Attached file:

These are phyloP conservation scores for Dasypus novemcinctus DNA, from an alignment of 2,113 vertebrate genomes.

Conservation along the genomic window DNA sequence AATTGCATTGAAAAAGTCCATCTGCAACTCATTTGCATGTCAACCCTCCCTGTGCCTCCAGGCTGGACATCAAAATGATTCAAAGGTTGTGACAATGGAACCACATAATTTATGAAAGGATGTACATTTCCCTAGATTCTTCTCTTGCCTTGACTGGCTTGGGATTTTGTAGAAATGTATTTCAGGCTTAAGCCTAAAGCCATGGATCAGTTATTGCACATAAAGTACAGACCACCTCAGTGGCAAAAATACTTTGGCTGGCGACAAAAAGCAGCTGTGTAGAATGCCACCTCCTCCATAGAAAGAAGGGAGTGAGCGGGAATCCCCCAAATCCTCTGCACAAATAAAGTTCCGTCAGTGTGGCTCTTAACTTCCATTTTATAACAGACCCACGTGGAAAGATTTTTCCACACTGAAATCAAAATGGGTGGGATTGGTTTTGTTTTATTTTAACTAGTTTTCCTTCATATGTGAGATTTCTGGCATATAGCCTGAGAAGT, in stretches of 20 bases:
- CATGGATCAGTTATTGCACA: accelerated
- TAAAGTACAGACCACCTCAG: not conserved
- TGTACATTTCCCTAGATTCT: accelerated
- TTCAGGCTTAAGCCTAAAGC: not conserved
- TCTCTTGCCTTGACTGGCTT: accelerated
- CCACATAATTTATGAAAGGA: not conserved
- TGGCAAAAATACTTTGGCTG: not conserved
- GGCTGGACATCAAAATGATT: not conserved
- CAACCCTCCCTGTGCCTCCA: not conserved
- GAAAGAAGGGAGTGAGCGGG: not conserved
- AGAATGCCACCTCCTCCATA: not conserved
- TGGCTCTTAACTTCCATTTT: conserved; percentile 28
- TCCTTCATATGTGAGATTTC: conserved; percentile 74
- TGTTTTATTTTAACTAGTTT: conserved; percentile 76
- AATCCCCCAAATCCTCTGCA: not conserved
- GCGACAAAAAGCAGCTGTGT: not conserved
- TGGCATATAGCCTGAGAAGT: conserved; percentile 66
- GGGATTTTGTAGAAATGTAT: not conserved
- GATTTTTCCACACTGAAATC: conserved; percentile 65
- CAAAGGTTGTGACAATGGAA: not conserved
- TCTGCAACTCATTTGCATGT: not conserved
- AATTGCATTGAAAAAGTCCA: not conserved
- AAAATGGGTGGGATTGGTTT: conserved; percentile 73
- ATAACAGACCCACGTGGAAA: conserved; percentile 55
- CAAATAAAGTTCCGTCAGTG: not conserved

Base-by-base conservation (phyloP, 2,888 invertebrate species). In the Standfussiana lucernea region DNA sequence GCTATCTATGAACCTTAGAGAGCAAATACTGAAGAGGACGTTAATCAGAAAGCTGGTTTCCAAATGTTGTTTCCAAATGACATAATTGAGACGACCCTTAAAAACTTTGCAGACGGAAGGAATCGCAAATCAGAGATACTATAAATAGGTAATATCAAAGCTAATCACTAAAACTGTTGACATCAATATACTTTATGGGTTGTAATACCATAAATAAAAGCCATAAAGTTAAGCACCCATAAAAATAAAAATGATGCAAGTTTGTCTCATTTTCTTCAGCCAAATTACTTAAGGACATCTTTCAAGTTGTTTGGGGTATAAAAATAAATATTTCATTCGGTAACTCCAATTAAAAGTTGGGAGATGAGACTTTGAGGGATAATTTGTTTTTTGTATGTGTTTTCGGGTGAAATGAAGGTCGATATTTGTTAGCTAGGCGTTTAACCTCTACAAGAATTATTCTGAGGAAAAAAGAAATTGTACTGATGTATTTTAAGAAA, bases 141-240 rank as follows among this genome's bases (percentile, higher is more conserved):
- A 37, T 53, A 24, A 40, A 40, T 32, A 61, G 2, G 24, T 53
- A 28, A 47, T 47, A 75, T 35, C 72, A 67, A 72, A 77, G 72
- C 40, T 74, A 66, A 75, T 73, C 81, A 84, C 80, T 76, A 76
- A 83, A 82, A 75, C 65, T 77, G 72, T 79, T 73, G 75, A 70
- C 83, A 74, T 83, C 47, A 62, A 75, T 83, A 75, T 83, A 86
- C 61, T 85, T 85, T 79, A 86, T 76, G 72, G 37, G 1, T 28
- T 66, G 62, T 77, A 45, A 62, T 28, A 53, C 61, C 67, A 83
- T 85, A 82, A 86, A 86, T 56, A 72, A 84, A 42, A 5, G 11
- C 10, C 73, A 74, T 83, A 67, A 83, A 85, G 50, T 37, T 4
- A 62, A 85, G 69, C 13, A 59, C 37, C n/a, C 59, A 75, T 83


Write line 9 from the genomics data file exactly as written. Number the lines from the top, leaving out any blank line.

- TGGCAAAAATACTTTGGCTG: not conserved